Ketogenic Diet Raises Cholesterol in Kids
Findings Could Have Implications for All Who Eat Very High-Fat Diets
WebMD News Archive
Aug. 19, 2003 -- Children with epilepsy who follow the ketogenic diet -- a rigidly high-fat, low-carbohydrate diet to control severe seizures -- experience dramatic and rapid increases in their cholesterol, researchers from Baltimore's Johns Hopkins Children's Center report.
Lead researcher Peter O. Kwiterovich Jr., MD, says the findings may have as much relevance for healthy children who eat diets that are very high in fat as adults who have adopted the high-fat, low-carb approach to eating as a lifestyle.
The Real Message
"The message is not that children with [uncontrollable] seizures should not be on this diet, because it can be remarkably effective and most children only stay on it for a few years," Kwiterovich tells WebMD. "But our findings suggest the distinct possibility that anyone who eats a very high-fat diet may be setting themselves up for later [blood vessel] disease."
The researchers followed a group of children with epilepsy who had been placed on a ketogenic diet after medications failed to control their seizures. Their study is published in the Aug. 20 issue of The Journal of the American Medical Association.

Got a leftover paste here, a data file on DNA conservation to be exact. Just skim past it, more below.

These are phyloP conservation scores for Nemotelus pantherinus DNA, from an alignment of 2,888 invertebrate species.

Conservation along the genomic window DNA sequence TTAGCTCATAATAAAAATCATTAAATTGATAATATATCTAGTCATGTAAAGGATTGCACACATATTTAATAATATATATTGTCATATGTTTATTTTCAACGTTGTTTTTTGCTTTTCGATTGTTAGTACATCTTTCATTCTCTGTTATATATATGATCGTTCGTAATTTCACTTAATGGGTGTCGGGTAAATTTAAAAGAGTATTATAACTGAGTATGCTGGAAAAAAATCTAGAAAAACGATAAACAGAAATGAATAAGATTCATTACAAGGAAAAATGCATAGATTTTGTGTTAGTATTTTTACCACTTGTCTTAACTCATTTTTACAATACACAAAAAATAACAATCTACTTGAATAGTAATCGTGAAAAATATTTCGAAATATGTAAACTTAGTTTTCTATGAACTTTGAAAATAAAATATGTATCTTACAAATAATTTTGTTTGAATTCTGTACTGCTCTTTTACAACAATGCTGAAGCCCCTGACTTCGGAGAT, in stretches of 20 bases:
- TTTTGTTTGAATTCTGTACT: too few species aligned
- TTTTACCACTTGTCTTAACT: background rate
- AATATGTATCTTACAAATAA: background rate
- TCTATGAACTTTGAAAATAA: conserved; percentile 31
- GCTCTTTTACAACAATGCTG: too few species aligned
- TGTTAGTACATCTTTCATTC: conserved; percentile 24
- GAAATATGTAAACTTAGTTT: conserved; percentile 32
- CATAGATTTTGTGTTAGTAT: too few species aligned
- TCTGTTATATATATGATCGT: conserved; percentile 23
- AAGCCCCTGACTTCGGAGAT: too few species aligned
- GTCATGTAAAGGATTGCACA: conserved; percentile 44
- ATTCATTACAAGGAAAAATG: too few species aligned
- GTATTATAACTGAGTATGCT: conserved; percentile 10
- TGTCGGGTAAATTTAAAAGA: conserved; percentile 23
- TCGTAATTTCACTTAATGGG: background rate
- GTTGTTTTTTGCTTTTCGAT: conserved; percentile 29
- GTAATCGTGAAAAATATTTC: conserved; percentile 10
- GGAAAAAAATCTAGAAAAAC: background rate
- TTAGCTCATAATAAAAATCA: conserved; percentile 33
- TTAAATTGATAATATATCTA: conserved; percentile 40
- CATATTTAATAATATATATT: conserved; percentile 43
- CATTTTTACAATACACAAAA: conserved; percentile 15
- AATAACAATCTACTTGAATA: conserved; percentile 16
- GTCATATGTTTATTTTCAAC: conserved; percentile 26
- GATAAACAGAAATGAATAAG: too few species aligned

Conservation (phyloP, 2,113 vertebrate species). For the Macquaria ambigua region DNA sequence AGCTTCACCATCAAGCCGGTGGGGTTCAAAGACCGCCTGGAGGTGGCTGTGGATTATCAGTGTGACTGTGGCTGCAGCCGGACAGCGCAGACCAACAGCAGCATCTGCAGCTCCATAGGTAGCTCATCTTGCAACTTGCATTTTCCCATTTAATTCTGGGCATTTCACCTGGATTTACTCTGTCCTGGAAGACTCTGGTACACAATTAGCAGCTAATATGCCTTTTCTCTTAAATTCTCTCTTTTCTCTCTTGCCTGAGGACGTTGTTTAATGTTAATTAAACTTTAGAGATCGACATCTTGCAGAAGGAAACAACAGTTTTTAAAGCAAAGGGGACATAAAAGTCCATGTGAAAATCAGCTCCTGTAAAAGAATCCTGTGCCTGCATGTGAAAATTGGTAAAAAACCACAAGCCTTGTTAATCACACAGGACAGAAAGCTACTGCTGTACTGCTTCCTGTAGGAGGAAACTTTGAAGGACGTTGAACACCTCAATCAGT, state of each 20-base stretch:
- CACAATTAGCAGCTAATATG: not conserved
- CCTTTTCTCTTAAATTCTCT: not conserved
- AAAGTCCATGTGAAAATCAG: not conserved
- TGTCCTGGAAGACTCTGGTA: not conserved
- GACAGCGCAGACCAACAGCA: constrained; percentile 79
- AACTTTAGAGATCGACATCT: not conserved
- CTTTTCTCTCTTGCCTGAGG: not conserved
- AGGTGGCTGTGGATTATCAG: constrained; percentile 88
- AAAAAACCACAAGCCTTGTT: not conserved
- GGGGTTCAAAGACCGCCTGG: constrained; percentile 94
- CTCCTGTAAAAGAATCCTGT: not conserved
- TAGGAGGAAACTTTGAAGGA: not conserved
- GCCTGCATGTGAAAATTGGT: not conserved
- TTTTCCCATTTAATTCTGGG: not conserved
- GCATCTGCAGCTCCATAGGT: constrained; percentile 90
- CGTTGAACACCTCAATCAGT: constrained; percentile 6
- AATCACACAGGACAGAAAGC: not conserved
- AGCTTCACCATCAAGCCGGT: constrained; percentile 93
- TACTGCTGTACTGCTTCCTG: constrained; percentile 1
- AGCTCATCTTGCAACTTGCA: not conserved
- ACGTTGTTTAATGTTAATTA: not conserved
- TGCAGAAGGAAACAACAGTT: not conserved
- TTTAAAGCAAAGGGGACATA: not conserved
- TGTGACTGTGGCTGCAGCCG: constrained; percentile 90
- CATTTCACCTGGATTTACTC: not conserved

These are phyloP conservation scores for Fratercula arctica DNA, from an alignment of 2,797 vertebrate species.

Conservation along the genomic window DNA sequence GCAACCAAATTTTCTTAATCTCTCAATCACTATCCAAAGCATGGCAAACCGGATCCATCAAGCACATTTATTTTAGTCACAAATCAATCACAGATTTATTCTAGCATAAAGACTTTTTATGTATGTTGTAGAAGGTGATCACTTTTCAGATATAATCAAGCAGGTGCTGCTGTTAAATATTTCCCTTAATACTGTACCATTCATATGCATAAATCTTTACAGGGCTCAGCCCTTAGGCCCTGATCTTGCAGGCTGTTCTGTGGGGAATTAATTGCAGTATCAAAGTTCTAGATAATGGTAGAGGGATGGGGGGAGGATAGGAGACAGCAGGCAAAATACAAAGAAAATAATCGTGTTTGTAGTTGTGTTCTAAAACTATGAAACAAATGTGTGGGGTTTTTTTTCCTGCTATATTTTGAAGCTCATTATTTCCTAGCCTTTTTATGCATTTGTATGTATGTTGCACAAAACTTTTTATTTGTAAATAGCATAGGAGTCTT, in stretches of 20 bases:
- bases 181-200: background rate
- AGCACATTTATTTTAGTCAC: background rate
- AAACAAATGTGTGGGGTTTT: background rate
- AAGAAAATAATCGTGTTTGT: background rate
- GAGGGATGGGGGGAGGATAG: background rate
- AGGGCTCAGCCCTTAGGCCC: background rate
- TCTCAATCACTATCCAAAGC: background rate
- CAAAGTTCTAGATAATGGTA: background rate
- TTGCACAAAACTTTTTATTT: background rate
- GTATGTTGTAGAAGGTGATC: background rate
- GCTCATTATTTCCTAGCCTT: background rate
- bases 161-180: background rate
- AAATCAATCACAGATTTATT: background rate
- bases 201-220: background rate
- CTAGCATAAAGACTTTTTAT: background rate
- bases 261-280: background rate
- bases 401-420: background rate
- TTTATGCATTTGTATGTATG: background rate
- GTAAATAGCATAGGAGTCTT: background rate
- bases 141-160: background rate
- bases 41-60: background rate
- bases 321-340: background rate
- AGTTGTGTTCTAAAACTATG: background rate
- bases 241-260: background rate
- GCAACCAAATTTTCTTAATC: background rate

How the Ketogenic Diet Works
The strictly controlled, very high-fat diet, which is also low in carbohydrates and proteins, has been shown to reduce seizures dramatically or eliminate them completely in a significant percentage of children who are placed on it.
Eliminating all sugars and simple carbohydrates and severely restricting other carbohydrates results in a condition called ketosis, in which the body burns stored fat instead of glucose for fuel. It is not clear why ketosis inhibits seizures, but in an earlier Johns Hopkins study involving 150 children with difficult-to-control epilepsy, more than half had a 50% or greater reduction in seizures and one-fourth experienced a 90% improvement.